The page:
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. Last Updated: 07/27/2016

The State Is Ready to Help Business

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Last week the government finally got involved in the war for the Karabashmed company: Viktor Basargin, deputy presidential envoy for the Urals federal district, proposed that the company be transferred to the state.

Quoting him from "I said that if you want the state to participate directly in this conflict, transfer a part of the shares in Karabashmed that belongs to the Kyshtym factory, either to the subject of federation — that is the Chelyabinsk region — or into federal ownership."

So that's how it's done. And there we were thinking, like idiots, that state involvement in an economic dispute was when the question is resolved in a court, pursuant to the laws of the Russian Federation. But actually it's so much simpler — just like two businessmen arguing over who owns a kiosk: Whoever gave a share to the local racket is in the right.

To recap a little. Two companies were involved in the fight for Karabash: the Urals Mining and Metals company, which belongs to Iskander Makhmudov and Andrei Kozitsyn, and the Kyshtym copper plating plant owned by Alexander Volkhin. Kyshtym is the last copper principality to retain its independence from the Urals Mining and Metals empire, and Karabash is the sole source of crude copper for Kyshtym.

Three years ago the Karabash copper smelting plant was stopped for a reason as rare as a white whale: it was too filthy. The factory spat out annually 100,000 tons of anhydride sulphide, five tons of lead and so on, with the result that the area around Karabash looked like a moonscape and the town's residents were walking corpses.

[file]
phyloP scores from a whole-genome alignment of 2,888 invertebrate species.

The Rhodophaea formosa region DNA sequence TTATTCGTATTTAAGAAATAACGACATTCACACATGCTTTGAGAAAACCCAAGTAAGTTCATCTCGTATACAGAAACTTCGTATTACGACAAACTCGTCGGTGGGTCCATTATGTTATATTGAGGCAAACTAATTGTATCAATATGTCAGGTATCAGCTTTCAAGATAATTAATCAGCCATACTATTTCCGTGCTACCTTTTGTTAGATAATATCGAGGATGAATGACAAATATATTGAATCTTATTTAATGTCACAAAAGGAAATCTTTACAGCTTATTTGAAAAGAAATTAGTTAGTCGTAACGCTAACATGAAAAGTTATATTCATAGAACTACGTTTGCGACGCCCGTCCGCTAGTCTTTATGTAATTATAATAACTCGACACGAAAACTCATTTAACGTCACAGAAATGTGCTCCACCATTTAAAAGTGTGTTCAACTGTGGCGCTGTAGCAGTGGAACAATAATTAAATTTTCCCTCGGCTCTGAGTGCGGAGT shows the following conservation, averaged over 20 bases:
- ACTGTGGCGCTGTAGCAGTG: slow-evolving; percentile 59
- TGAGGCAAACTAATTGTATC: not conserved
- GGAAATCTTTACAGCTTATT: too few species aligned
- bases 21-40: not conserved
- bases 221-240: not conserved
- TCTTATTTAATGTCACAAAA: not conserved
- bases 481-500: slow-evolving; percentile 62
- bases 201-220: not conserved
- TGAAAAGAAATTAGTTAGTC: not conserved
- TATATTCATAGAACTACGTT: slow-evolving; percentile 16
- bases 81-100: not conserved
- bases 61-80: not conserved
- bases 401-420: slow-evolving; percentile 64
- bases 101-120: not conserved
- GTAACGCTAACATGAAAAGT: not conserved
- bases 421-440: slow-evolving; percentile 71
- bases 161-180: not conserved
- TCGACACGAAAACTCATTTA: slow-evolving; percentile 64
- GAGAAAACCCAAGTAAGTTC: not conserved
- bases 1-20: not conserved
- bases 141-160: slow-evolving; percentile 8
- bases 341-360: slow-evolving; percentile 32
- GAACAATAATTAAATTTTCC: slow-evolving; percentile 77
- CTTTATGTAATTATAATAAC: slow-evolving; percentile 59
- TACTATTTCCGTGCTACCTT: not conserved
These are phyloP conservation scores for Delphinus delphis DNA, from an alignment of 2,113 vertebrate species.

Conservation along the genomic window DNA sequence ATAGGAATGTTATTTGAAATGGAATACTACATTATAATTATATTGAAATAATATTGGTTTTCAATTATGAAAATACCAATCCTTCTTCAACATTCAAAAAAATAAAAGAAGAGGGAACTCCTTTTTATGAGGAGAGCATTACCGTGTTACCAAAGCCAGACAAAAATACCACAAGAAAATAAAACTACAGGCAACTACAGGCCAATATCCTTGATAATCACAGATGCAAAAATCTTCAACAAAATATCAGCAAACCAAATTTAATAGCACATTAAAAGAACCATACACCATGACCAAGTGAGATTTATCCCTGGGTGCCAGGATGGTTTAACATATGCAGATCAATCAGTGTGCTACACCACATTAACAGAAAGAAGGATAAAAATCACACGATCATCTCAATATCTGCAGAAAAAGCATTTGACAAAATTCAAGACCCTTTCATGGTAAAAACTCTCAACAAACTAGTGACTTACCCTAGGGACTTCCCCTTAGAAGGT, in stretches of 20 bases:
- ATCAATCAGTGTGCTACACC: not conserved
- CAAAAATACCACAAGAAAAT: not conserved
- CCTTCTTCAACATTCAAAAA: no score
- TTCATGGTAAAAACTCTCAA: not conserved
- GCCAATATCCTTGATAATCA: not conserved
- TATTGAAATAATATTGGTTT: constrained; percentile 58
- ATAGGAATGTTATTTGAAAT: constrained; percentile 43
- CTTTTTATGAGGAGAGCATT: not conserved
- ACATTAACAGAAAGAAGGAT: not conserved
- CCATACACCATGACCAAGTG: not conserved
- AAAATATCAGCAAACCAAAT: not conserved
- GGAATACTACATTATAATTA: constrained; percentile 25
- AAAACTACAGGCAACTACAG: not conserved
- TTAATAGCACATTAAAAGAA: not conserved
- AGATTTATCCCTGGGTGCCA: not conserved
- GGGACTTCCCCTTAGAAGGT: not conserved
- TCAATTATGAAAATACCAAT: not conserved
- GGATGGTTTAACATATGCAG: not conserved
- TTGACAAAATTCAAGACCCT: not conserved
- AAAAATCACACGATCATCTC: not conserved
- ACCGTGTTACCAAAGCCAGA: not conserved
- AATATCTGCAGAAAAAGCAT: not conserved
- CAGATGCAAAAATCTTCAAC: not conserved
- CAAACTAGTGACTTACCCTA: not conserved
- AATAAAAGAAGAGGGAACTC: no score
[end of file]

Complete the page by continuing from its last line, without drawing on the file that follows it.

The controlling stake in the Karabash smelting plant was owned by its general director Mr. Ogurtsov and his managers.

But then, after Kyshtym lost its other sources of raw materials, Karabash was started up again. Since the factory was burdened with colossal debts it would have been stupid to buy it. The plant's assets were moved into the Karabashmed company, while the debts stayed at the old smelting plant.

As for the plant's management, the owners of Kyshtym had promised to pay them about a million dollars for the shares. And they didn't pay. The management waited for the promised money long enough and then sold the shares to the Urals Metals and Mining company, along with documents revealing how the factory had been stripped of assets. The assets had been stripped so crudely that any remotely fair court would return them to the company.

What interests me most here is the thought process of the official who decided that whoever gives the government a share will be the winner in this situation. This idea is very much in the air in today's Russia. When the Urals Metals and Mining company decided to get a piece of the Magnitogorsk metal works last winter, the presidential representative's office came up with the idea of channeling its exports through a state-controlled offshore company.

The splendid plan fell through, perhaps due to the fact that the state, in the person of its finest representatives, had already partly taken control of Magnitogorsk metals. (Rumors keep naming deputy prime minister Viktor Khristenko.)

Basargin's idea is fully in keeping with the spirit of the time and undoubtedly we will hear it again. It only has one failing. If, in similar circumstances, a businessman gives his share to the racket, then at the end of the day the racket always tricks the businessman.

Yulia Latynina is a journalist with ORT.